While promoting the launch of my new Craftsy Class, I asked folks on Instagram what their #1 challenge was when it comes to machine quilting on a home sewing machine. It generated a lot of great comments, so I thought I’d try and tackle them here. There were so many great questions that I decided to break them up into multiple blog posts.
My suggestion: Try and adjust the top tension first. If the bobbin stitches poke through to the top, the top tension is too tight, so lower it. If the top stitches show up on the back, the top tension is too loose, so tighten it. Always thread the needle with the foot up to engage the tension properly.
Problem: Choosing Quilting Designs
My suggestion: Pick one or two designs you like and then go for it. You can pick one design to quilt allover, or break up the design into blocks and background and quilt a different design in each area. Once you are comfortable with a few designs, it will get easier to combine them together. My books are a great resource containing dozens of different designs for you to try.
Problem: Not Knowing Where to Start
My suggestion: Divide and conquer! Quilt what you know you can easily do first such as stitching in the ditch along the major seam lines. I call this “anchor quilting” which helps stabilize the quilt for more intricate quilting later. I prefer to start on the right side of the quilt and work my way across the quilt, then fill in smaller and smaller sections. My Craftsy Class, The Quilter’s Path, covers this subject in great detail.
Practice won’t necessarily lead to perfection; but it will help you make progress!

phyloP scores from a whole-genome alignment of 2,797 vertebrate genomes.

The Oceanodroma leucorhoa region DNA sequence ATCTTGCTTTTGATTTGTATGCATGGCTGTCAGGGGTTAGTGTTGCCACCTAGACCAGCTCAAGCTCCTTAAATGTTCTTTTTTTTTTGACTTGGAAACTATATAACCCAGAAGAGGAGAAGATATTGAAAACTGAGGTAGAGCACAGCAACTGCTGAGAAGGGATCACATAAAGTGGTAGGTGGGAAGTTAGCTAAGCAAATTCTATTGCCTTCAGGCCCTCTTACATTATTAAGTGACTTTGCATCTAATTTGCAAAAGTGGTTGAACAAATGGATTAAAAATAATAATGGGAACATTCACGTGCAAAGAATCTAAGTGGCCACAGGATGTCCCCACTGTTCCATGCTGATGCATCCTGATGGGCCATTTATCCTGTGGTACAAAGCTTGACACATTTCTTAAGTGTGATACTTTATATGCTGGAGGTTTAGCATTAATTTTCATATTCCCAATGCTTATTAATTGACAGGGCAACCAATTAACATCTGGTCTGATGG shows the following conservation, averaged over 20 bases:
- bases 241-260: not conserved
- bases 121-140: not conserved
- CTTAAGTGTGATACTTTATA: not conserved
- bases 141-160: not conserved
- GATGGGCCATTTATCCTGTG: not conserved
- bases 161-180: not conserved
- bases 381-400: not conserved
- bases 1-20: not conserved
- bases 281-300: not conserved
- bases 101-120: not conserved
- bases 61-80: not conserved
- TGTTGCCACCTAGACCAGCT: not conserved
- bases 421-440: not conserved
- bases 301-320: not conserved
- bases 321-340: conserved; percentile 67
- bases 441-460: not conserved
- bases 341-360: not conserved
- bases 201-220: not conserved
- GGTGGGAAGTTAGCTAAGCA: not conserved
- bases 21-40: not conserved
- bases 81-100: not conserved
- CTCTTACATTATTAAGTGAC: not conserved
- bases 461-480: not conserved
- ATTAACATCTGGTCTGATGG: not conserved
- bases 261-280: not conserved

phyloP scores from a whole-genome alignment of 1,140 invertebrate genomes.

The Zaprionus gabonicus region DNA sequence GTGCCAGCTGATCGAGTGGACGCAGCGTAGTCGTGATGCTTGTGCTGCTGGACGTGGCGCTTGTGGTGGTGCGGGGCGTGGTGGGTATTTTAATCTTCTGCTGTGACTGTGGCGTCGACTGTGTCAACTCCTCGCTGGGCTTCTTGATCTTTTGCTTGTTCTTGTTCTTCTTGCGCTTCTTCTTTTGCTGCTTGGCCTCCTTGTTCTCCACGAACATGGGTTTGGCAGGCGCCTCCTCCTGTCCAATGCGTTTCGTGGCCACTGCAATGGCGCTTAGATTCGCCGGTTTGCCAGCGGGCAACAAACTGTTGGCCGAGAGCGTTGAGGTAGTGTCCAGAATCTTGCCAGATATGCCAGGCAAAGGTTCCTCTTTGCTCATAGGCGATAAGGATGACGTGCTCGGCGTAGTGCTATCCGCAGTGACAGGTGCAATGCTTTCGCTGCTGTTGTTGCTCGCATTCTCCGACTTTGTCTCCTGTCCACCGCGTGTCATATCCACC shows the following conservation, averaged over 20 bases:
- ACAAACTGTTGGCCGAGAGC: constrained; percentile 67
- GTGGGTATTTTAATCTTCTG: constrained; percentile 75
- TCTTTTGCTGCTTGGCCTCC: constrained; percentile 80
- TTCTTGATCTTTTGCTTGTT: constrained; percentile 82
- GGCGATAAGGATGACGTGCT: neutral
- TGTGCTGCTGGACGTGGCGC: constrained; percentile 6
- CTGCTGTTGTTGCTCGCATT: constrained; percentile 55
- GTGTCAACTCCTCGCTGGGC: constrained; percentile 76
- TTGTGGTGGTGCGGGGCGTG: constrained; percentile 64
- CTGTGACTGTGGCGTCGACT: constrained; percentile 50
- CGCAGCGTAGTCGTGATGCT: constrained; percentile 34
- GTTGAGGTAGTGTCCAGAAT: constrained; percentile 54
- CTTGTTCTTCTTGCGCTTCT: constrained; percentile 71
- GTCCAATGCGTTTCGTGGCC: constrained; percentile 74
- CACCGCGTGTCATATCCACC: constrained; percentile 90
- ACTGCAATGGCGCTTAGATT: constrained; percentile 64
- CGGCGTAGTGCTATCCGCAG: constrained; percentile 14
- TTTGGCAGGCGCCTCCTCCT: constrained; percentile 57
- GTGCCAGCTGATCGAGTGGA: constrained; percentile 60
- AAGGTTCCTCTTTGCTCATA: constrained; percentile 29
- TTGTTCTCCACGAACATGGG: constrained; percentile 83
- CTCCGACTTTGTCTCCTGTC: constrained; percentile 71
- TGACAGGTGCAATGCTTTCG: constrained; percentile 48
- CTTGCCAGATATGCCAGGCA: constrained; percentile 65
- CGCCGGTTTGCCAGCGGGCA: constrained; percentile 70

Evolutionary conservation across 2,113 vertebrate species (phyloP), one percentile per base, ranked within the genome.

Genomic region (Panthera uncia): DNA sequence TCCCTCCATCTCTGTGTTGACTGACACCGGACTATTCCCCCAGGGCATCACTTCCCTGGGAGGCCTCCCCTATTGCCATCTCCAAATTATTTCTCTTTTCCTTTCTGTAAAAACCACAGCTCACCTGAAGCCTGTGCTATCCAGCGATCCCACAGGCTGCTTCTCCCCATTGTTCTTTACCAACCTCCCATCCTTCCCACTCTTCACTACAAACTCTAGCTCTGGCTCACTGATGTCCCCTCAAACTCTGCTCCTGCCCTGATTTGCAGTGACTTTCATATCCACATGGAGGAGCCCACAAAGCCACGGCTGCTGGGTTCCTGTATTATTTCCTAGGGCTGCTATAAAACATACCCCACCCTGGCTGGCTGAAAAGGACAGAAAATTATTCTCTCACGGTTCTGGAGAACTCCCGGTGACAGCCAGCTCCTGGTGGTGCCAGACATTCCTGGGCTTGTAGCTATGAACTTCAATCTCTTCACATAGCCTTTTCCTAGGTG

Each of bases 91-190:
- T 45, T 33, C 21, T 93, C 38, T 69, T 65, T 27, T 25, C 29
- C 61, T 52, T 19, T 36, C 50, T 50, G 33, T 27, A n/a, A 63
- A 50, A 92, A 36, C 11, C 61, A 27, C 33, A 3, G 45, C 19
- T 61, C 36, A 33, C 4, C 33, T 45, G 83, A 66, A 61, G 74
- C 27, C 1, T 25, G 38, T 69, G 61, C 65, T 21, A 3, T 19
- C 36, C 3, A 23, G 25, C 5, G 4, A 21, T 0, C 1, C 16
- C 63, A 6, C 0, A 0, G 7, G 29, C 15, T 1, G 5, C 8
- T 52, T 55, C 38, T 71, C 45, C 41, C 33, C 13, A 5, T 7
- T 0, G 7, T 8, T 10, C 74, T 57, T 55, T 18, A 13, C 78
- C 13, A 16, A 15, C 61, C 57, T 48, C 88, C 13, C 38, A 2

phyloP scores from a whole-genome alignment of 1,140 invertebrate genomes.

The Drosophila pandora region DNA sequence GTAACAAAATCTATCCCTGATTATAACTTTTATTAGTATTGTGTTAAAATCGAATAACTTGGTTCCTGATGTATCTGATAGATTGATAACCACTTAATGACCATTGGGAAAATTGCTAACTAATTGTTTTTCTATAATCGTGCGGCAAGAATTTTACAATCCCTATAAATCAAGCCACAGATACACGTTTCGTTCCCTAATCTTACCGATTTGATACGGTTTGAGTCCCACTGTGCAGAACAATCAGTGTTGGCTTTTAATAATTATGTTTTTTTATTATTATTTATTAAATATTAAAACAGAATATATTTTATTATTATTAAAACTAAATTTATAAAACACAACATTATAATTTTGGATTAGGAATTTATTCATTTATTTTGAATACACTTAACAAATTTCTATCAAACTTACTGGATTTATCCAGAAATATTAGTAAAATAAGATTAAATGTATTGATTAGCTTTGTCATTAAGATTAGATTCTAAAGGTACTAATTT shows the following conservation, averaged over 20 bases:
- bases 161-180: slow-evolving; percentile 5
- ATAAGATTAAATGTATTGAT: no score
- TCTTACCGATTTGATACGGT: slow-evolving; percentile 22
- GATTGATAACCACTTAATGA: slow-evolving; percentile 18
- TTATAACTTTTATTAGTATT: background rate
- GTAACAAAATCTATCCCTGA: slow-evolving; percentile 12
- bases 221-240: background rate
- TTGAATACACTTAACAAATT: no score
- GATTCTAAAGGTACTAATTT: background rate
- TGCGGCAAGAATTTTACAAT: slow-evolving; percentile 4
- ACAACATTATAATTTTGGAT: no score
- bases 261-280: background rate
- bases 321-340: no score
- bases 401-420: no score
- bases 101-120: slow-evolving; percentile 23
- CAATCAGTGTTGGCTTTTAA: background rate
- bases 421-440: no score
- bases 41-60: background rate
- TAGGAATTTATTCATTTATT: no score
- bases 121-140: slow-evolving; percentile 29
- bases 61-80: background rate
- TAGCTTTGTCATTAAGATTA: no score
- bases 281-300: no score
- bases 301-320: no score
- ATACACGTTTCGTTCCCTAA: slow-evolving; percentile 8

Problem: Movement and Stitch Length Consistency
My suggestion: Practice makes progress. It’s easier to get consistent stitches with a walking foot because the machine is doing most of the work for you. However, when it comes to free-motion, it’s a whole different movement. You need to smoothly guide the quilt under the machine, yet with enough force to push it through at an even speed. In essence, you do the work of the feed dogs since they are covered or disengaged while free-motion quilting. For consistency, a stitch regulator can help, especially for beginners. Also, slowing down can help. Aim for a smooth, fluid movement that begins to feel more natural over time, the more you practice.
Problem: Quilting a Large Quilt on a Small Machine
My suggestion: Take it one step at a time and remember that only a small area of the quilt is being quilted at any time, so there is a lot of constant scrunching and smooshing to get it out of the way. Aim for designs that don’t need you to turn the quilt very much (such as gentle wavy lines). Also, quilt on the largest table surface you can find. When it’s time to upgrade your machine, get the widest throat/harp space (the area between the needle and arm of the machine) that you can afford.
Imperfect wavy lines look great every time and are quick, fun, and easy to do!
Problem: I am afraid I’ll ruin my quilt top.
My suggestion: Practice on small “cheater” panels first. Turn them into baby quilts and give them away so you don’t have to be reminded of your beginner progress. (Or keep a few to see how far you’ve come!) Take time to make a couple of extra pieced blocks and practice quilting those first so you can see what your design actually looks like before you spend time on a whole quilt. Finally, if you are just starting out, choose an easy design to quilt with your walking foot such as a wavy grid, or a forgiving free-motion design such as random loops. This will give you confidence to keep going, knowing that you can quilt one or two designs that actually looks good!
I hope these suggestions help! If you have a quilting problem you don’t know how to tackle, please leave a comment. I’ll try to include suggestions for as many of them as possible in next week’s blog post! You can also post photos of your trouble spots in my facebook community, and fellow group members can help make suggestions.